Blagaj Tekija Monastery

Just five  kilometers outside of Mostar,  nature and history merge into a beautiful scenery surrounding  Blagaj Tekija.

The Tekija was built on a solid rocky soil at the right side of the source of the Buna river, one of the biggest in Europe. A very high cliff stretches above the Tekija for some 240 meters. On top of that cliff lie the remains of Stjepan Vukcic-Kosaca’s fort-town dating back to the Middle Ages. The complex was damaged more than once because of rocks collapsing. The European nettle trees that grow from the cracks of the cliff above the Tekija significantly contribute to the frequency of the collapses.

The primary purpse of the structure was to serve as a dervish Zikr praise-chanting (praising God and His names) venue, while the musafirhana (guest house) has a profane purpose.

Built at the site of an earlier Bogomil sanctuary, it is a place of which history has no precise and stored data.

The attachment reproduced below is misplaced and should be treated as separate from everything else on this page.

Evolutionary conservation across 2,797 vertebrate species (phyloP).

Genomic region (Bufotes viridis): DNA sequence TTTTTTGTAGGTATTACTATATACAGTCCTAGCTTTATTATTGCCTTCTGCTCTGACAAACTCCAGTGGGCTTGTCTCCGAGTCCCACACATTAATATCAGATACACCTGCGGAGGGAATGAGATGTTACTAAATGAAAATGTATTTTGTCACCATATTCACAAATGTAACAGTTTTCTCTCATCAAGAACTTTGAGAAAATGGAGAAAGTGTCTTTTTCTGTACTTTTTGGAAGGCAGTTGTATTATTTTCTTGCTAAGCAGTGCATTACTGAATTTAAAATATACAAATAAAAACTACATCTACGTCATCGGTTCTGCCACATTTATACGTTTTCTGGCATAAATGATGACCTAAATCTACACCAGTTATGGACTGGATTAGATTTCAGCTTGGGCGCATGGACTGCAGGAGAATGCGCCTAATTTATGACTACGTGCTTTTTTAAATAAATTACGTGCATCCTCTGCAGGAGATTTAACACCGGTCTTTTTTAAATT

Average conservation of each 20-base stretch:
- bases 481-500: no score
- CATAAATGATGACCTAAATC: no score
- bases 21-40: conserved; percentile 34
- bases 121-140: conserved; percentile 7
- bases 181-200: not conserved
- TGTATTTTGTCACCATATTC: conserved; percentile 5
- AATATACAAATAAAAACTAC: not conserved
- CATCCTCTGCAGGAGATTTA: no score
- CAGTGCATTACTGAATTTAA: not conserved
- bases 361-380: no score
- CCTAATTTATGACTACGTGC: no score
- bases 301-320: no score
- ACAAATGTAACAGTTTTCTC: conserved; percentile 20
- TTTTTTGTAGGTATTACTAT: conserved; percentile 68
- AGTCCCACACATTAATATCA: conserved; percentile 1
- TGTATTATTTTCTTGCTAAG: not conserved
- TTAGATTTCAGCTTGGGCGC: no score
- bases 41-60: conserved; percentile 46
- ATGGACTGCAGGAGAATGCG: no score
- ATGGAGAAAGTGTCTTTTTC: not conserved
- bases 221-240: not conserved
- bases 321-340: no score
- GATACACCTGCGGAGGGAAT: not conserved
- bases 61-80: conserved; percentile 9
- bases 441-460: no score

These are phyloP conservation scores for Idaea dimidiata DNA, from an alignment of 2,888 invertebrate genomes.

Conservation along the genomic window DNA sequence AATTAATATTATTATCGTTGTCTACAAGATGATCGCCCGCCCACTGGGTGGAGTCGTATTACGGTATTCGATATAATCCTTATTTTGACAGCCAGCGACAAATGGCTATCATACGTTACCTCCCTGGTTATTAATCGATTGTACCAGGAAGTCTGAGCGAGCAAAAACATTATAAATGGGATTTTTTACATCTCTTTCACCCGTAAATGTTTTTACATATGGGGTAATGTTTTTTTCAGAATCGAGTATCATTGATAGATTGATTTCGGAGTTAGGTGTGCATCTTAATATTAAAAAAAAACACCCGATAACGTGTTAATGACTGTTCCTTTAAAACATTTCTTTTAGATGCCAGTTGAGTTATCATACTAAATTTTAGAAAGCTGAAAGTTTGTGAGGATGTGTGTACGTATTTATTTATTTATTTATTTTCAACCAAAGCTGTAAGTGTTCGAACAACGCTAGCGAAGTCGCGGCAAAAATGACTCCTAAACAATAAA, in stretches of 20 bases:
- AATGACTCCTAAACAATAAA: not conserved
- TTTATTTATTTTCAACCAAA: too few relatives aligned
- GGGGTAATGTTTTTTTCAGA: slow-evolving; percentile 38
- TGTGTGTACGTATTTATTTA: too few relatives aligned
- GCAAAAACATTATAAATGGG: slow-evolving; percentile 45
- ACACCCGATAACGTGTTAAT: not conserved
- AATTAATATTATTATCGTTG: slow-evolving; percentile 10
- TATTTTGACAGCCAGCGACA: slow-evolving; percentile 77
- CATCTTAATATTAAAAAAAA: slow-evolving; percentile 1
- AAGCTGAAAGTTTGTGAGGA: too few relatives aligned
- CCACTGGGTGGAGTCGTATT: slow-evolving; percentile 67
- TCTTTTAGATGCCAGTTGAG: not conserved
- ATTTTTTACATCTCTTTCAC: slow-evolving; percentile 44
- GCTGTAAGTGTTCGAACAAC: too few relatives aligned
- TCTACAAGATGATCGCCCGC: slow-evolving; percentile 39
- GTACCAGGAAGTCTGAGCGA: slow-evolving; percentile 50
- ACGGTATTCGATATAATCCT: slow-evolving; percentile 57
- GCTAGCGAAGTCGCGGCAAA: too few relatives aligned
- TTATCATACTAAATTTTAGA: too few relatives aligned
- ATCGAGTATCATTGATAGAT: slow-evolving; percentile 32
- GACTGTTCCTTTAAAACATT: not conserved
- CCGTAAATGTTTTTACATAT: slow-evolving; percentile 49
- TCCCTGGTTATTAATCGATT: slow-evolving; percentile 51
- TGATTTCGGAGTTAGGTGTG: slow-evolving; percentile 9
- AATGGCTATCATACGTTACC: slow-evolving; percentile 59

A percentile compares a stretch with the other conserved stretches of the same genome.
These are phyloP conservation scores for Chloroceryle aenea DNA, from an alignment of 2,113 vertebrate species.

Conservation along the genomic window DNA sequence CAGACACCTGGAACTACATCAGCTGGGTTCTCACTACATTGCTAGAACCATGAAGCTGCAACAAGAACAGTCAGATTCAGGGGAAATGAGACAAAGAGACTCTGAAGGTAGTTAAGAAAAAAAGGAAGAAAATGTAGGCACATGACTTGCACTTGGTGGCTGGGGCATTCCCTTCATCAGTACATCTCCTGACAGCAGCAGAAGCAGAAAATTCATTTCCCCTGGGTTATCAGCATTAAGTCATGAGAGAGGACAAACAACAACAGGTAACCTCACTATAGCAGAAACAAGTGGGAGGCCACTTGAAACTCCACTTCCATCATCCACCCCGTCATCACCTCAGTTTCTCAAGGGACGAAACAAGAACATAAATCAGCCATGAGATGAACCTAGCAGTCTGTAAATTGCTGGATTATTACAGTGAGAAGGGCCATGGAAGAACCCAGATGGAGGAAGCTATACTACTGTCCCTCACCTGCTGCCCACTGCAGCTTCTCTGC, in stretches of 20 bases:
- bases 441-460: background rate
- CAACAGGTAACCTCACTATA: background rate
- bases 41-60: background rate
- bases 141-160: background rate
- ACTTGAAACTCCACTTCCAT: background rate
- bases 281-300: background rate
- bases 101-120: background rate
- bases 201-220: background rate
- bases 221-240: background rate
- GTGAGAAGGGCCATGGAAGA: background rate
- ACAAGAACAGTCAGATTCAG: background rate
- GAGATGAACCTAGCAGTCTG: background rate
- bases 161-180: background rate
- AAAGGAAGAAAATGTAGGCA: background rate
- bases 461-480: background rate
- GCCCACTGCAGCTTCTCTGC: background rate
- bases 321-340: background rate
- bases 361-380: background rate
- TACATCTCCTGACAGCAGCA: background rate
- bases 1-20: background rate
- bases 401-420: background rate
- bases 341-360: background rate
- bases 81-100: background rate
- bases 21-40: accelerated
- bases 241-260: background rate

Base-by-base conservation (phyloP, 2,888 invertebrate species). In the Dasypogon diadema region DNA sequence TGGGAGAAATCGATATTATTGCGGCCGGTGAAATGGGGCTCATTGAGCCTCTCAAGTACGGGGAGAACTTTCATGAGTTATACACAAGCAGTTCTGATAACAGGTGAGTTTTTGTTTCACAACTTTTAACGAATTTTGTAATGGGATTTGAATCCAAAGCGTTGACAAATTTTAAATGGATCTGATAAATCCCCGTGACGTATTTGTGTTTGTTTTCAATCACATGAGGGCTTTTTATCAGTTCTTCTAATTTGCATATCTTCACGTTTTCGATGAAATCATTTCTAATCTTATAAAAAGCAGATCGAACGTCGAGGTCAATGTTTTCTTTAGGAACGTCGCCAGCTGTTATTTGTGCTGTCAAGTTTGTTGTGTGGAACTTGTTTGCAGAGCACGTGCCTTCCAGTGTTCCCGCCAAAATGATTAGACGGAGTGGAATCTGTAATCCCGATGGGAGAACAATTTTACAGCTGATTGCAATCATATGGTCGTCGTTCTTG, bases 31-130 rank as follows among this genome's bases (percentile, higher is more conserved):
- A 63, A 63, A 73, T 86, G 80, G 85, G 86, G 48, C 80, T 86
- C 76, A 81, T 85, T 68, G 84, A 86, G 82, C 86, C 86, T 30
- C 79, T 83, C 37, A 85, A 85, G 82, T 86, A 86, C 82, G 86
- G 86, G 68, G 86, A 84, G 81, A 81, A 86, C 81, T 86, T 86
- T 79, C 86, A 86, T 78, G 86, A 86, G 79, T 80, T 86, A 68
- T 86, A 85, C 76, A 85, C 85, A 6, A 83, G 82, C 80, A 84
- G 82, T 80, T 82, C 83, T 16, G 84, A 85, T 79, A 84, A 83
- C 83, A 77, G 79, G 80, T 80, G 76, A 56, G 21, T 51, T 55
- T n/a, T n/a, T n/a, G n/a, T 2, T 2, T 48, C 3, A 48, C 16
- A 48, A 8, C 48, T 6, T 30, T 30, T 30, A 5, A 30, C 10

Archeological excavations have found and confirmed that this location holds the remains of a Late Antique structure.
During the Middle Ages, even before the arrival of the Ottomans, it was a place of utter cultural and religious importance (1. VI 1454.). The first written track of the Tekke was made by Evlija Celebija in 1664. in his travelogues, at time when the Tekke was already well-known throughout the Ottoman empire and within the scientific community.

Throughout its history the housing complex next to the Tekija was rebuilt and redecored on multiple occasions. The Tekija was actively open until its last shaykh Sejdo Sehovic died in 1925.

After the Second World War, activities of the dervishes and the Tekke i Bosnia and Herzegovina were officially banned.
Until early 70s, the Tekija was managed by the National Museum of B&H. Since then until 1974. it was officially without a trustee, after which time the Islamic Community, with no previous government consent, started using and protecting it from further delapidation. By reviving the tradition of the pilgrimage site, the common annual Mawlid (religious celebration of the birth of prophet Mohammad S.a.v.s.), the Tekke started reestablishing its previous importance. The last reconstruction of the Tekke was done in 2013. and a year later, in 2012. the completely destroyed housing complex – musafirhana (guest house) at its entrance were reconstructed as well.